Secondly, when thinking of the ethics of drone-warfare, we must contend with the consequences of this shift from capturing and (supposedly) trying terrorists to extra-judicially executing them via remote control. Embracing unmanned, armed drones instantly lowers the threshold for going to war. It becomes much easier to hold multiple wars simultaneously, for an indefinite period of time as there is no human cost if the drone goes down. In past wars such as Vietnam, it was those images of the endless procession of coffins draped in the American flag that encouraged the end of that war. While no one wishes for dead soldiers, without that restraint, there will be less pressure on governments to conclude conflicts.

In addition it must be remembered that drone technology is conducted not just by the military but also by the CIA, a highly secretive organization with little transparency. The people who are targeted now extend beyond just 'enemy combatants' who directly engage in armed conflict to include people who are propagandists and radical preachers like Anwar al-Awlaki. Now, his speeches did incite terrorism but for it to be the reflex position of states to execute rather than arrest those it sees as a threat is to set a dangerous precedent. Remember Nelson Mandela and the ANC were considered terrorists once. Would history have been different if the Apartheid government had been in possession of drones?

Of course al-Awlaki is not Nelson Mandela but that example does allow us to look at the issue from a different perspective, one in which governments other than our own use the technology as we do. As we learnt with the nuclear bomb, no one has a monopoly on new weaponry. The proliferation of the drone has already begun and the UK quickly joined its ally in using drones in Afghanistan. Drone champions would be comfortable with that but were probably less happy when in April, Israel shot down a drone that they believed was sent by Hezbollah. If you agree with the current U.S policy though, then why shouldn't Hezbollah also have this technology? Why shouldn't China use signature strikes on those people she considers radical preachers, like the Dalai Lama? If drones are so successful in counter-terrorism operations, why not use them in counter-narcotics too, they would be less bloody than another Plan Colombia?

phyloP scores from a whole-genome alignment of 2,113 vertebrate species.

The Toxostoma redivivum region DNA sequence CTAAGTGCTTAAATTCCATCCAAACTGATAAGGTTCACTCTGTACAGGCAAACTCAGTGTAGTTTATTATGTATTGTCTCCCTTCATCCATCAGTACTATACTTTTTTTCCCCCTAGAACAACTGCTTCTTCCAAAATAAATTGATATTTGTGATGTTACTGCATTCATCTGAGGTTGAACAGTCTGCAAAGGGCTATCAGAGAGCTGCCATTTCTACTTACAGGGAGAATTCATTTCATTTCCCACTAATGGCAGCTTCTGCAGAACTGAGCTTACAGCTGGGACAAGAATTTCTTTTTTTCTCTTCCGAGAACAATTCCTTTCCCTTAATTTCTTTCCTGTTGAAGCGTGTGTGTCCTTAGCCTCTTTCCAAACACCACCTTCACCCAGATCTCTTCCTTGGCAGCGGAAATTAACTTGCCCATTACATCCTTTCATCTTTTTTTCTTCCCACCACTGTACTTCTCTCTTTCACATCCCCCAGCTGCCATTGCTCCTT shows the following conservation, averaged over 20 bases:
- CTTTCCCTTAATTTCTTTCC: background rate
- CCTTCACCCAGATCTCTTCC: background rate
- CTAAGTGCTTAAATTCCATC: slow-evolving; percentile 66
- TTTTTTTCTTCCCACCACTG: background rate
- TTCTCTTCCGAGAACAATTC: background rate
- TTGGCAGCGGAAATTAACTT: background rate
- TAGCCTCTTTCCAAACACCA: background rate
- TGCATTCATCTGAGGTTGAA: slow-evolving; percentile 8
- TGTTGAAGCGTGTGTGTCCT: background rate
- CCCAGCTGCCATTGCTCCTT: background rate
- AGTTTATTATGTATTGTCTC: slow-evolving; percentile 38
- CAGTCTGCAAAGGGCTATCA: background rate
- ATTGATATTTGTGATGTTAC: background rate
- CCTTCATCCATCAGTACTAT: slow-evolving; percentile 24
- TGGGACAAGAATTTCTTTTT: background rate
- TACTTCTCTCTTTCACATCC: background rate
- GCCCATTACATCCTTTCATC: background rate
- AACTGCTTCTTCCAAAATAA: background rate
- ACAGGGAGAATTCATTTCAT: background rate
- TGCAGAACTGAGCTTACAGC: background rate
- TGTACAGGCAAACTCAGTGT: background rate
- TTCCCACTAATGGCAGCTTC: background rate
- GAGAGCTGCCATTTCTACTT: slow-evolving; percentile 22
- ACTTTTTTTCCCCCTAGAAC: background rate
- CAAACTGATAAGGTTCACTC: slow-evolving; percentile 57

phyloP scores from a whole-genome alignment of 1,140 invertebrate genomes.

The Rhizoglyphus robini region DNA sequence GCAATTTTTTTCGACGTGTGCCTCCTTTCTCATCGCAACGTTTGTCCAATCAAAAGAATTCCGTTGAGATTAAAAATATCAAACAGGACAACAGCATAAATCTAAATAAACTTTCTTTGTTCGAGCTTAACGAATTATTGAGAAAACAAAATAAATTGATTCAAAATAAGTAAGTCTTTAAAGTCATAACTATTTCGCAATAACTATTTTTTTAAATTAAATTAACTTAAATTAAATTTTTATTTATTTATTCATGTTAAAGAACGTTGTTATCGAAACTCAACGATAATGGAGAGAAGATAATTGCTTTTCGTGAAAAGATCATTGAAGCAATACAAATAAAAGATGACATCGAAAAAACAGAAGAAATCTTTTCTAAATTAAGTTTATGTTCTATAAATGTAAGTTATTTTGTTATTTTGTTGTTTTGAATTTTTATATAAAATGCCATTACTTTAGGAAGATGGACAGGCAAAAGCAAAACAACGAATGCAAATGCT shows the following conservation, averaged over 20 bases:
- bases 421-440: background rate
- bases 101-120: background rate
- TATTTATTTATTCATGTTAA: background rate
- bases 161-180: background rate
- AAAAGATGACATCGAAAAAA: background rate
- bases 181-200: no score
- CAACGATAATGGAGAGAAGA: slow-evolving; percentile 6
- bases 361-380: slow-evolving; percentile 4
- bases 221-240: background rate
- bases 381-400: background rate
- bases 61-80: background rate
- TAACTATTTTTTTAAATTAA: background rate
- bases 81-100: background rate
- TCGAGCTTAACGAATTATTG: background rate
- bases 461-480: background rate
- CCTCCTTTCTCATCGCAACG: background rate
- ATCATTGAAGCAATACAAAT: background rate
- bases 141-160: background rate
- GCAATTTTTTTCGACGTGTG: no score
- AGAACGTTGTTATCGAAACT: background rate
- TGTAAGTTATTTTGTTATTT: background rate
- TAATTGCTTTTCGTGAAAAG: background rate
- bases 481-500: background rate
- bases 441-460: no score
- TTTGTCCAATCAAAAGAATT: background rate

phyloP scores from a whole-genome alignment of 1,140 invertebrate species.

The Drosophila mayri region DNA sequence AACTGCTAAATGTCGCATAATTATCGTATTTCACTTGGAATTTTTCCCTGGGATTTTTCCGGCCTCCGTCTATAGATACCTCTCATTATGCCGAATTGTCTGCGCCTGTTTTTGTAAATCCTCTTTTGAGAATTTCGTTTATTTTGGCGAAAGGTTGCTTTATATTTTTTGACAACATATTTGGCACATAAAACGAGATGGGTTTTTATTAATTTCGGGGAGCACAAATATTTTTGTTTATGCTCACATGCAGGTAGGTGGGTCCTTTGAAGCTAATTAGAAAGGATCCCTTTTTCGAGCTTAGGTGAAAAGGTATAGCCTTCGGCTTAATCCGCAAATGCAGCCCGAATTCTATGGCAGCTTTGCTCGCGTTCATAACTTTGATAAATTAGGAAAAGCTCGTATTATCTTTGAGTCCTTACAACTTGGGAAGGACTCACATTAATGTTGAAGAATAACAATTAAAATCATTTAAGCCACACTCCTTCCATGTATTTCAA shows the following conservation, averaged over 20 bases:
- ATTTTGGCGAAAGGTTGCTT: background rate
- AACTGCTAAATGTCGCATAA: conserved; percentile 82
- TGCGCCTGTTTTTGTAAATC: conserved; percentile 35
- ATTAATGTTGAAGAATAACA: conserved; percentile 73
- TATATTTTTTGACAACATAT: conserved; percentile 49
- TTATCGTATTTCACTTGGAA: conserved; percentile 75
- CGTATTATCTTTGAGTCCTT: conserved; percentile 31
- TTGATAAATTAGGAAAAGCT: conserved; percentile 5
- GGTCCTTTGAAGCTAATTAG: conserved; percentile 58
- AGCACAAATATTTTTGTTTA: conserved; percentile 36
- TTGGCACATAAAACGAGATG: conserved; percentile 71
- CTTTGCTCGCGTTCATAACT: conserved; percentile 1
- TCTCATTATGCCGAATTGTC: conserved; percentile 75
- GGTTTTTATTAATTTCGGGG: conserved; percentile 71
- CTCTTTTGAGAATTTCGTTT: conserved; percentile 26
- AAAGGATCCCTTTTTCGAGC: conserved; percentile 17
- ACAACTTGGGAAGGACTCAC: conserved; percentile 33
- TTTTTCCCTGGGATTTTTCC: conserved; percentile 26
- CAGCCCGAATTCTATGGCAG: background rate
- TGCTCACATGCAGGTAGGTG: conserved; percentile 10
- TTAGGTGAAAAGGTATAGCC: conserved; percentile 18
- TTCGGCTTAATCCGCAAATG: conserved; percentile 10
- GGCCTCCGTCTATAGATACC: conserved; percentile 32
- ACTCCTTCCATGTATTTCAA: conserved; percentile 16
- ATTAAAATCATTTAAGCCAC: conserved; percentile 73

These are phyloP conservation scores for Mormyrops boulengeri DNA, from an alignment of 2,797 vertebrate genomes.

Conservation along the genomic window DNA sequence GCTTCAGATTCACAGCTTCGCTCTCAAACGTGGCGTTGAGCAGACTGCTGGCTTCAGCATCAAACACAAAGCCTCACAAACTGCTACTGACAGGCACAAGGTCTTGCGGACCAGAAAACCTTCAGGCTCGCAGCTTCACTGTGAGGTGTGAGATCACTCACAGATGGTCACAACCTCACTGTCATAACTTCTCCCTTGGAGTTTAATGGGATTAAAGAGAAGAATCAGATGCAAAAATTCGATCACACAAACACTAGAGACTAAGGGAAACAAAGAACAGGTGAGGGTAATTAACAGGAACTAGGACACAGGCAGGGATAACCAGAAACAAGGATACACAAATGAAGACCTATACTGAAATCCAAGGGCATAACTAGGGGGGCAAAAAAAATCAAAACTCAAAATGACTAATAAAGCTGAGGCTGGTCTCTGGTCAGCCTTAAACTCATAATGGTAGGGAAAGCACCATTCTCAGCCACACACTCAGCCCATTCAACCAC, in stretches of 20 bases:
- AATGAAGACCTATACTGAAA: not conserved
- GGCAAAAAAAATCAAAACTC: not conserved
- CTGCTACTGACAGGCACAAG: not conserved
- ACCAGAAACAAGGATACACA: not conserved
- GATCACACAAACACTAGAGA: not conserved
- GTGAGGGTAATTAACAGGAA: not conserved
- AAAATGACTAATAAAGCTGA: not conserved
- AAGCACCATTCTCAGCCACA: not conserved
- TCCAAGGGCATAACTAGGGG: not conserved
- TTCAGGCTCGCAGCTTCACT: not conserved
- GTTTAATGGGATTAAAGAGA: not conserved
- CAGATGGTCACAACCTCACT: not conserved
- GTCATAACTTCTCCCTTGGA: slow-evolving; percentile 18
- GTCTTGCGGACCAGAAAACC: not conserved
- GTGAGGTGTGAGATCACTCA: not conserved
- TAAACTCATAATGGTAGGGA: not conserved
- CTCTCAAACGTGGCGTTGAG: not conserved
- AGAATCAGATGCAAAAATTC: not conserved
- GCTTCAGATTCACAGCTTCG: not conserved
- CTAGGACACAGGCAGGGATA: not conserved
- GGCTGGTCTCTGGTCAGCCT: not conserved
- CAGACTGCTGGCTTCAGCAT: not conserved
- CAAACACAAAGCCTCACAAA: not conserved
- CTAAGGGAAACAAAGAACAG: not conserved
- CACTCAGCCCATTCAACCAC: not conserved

Unmanned, armed drones start to look scarier when viewed from the position of them belonging to others. So far, it has been easy to ignore the questions that arise from Obama's drone use as the consequences have been limited to lands far away full of invisible brown people but it really is an issue too important to remain indifferent about. Those on the left must appreciate that this is 'our' guy who is mainstreaming drone-warfare and if we don't agree with it then we need to be vocal in holding him to account. As for those who do agree with his policy, they must remember that they won't be able to blame the conservatives if they should wake up one day to find that America's symbol has transformed herself from Lady Liberty to the Queen of the drone age.